But when it comes to Ivorian soccer legend Didier Drogba and the career he had, the meaninglessness of that soccer cliché must give way to the worthy celebration of a life lived well on and off the pitch.
In 2004, Drogba was a forward for the historic French side, Olympique de Marseille. When Drogba came to world prominence later that year, it was because Portuguese coach, Jose Mourinho, the hottest coach in Europe at the time, wanted to sign Drogba for Chelsea.
Mourinho was going to be the coach of English side Chelsea but he insisted in prior negotiations with Chelsea’s owner that he had to be allowed to sign Drogba.
In November that very year, the civil war in Drogba’s native country of Ivory Coast took a more complicated turn. Ivorian air forces hit a French peacekeeping base in the north of the country killing nine French soldiers.
The civil war had been subsiding but what happened to that French base provoked a response from French forces.
The war itself had begun in 2002 between the state military under the command of President Laurent Gbagbo and rebels loyal to the New Forces of Ivory Coast, an umbrella term for a group of disgruntled political parties as well as some interest groups representing northern Ivorians, predominantly Muslim.
Ethnic and religious tensions in Ivory Coast had been papered over as a result of the strong 33-year autocratic leadership of Ivory Coast’s first president, Félix Houphouët-Boigny.
Henri Konan Bédié, the successor to Houphouët-Boigny, tried his best to continue the nation-making philosophy of the first president. Bédié even went philosophical and coined the term Ivoirité.
Ivoirité was the idea that all Ivorians are connected by a cultural necessity stronger than partisan and religious differences.
In England, Drogba had hit the ground running, paying back the confidence his Portuguese coach had reposed in him. The Ivorian had adapted to the English game quickly, using his over 6ft height, burly frame and pace to glorious results.
Across the channel in France, and in the Francophone world at large, many knew Drogba’s name. But English football is where the hype counts and where you cannot dodge the spotlight.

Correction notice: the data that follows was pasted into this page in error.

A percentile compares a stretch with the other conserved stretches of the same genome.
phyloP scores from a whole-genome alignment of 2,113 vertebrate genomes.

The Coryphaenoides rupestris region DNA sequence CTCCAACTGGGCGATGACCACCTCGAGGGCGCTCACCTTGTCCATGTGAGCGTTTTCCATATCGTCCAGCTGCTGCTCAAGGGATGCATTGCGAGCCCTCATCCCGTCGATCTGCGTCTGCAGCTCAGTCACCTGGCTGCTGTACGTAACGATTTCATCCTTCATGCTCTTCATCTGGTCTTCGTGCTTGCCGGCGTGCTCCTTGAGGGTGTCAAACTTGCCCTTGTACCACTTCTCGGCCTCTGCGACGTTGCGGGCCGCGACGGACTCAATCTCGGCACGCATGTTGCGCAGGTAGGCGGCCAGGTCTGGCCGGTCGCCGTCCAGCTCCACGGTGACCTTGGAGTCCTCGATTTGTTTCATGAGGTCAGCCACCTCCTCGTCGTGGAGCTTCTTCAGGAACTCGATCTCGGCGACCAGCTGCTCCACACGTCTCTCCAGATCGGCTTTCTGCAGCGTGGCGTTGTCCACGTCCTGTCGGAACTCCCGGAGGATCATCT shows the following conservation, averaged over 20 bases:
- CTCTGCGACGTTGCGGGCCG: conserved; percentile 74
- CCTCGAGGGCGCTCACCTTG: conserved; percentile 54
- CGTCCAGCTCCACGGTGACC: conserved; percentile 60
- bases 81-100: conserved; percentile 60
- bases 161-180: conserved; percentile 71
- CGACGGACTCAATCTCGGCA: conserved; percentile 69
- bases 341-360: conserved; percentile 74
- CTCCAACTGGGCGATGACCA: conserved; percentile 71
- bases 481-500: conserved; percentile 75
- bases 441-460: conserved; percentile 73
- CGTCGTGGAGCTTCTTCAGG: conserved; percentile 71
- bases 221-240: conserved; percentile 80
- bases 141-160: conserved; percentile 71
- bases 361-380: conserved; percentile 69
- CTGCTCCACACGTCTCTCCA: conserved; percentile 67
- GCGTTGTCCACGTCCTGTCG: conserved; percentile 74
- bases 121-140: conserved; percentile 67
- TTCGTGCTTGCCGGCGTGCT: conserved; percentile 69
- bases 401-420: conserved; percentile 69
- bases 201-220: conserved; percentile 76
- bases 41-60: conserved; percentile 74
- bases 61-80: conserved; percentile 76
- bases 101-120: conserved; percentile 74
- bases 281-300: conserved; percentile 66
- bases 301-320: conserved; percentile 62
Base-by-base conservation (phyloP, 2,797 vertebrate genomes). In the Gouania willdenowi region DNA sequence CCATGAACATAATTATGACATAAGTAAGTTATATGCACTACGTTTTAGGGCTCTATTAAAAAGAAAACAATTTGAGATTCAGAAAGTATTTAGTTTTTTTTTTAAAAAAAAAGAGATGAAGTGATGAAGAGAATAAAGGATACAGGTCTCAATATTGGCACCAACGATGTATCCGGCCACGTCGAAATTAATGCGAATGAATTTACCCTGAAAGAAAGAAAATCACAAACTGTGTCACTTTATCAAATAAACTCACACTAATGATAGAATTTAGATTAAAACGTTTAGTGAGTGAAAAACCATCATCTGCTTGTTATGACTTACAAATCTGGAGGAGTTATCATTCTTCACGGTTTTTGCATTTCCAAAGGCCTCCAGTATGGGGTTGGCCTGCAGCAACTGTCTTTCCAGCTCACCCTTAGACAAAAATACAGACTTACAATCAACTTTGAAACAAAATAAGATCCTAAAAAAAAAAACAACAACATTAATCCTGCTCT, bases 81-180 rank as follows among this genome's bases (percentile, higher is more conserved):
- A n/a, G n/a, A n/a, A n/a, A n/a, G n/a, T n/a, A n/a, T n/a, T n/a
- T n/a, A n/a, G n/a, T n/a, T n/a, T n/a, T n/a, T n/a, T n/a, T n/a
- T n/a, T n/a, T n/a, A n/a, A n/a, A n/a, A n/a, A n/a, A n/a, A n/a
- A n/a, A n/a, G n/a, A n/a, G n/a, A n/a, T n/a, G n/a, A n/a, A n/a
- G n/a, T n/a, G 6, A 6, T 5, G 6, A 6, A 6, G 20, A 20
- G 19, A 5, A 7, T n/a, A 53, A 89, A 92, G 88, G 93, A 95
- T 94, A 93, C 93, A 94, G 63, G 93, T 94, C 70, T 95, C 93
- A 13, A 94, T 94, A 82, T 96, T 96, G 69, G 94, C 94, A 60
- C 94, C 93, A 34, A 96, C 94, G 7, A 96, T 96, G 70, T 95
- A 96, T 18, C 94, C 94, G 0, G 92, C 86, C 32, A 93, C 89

Weekend in and out, Drogba thrilled Chelsea fans with his displays. At the end of that season, he had scored 16 goals in 40 games, a lukewarm return for a top forward.
But perhaps, what mattered more is that Chelsea won the soccer championship in England for the first time after 50 years. Drogba’s contribution could not be overlooked.
Certainly, Ivorians were not overlooking how one of their own was cheered by all these white crowds in pristine European stadiums. It made Ivorians proud but they were also happy because they needed Drogba in top-shape for FIFA World Cup qualifiers during that time.
Soccer-mad Ivory Coast had never been to the World Cup before 2006. They were one-time African Nations Cup champions but not more than that in international soccer.
The early 2000s were disastrous for thousands of people in the small West African country. If we can speak of silver linens, it was also the period that Ivory Coast produced its best generation of soccer players.
These young men, most of them groomed at French soccer clubs, had come from largely underprivileged backgrounds. Soccer was a means of survival for them.
Ivorian parents would do anything to see their sons playing professional soccer in Europe. Apart from the fact that a family could do with the remittances, a son in Europe means he is not at home where he may be caught up in the war.
By 2005, Ivory Coast’s highly unlikely collection of superstars had coalesced into an amazing team.
There was Didier Zokora, Bonaventure Kalou, Arouna Koné, Yaya Touré among others. And Drogba was their captain.
As captain, Drogba was an outspoken champion for peace in Ivory Coast. He saw beyond his responsibilities on the pitch and focused on his people, the lot who were at the mercy of guns.
He realized that as Ivory Coast’s most famous soccer star, he transcended the partisanship of the war in the country. He was most likely untouchable, which meant he could call for a truce and that he did.
Drogba made promises too. He promised a World Cup berth and then he led the national team to deliver exactly that.
When Ivory Coast played their only three games at the 2006 summer competition in Germany and even earlier at that year’s Africa Nations Cup in Egypt, warring factions in the country had a truce.
They agreed that the noises that ought to be heard could not be mothers wailing over dead sons.
Drogba played 105 times for the Ivorian national side and scored 65 times. He won many plaudits and prizes for himself and his club sides too.
But even he would tell you nothing beats the feeling of knowing a warring nation would momentarily cease a violent conflict to watch you score a goal or two.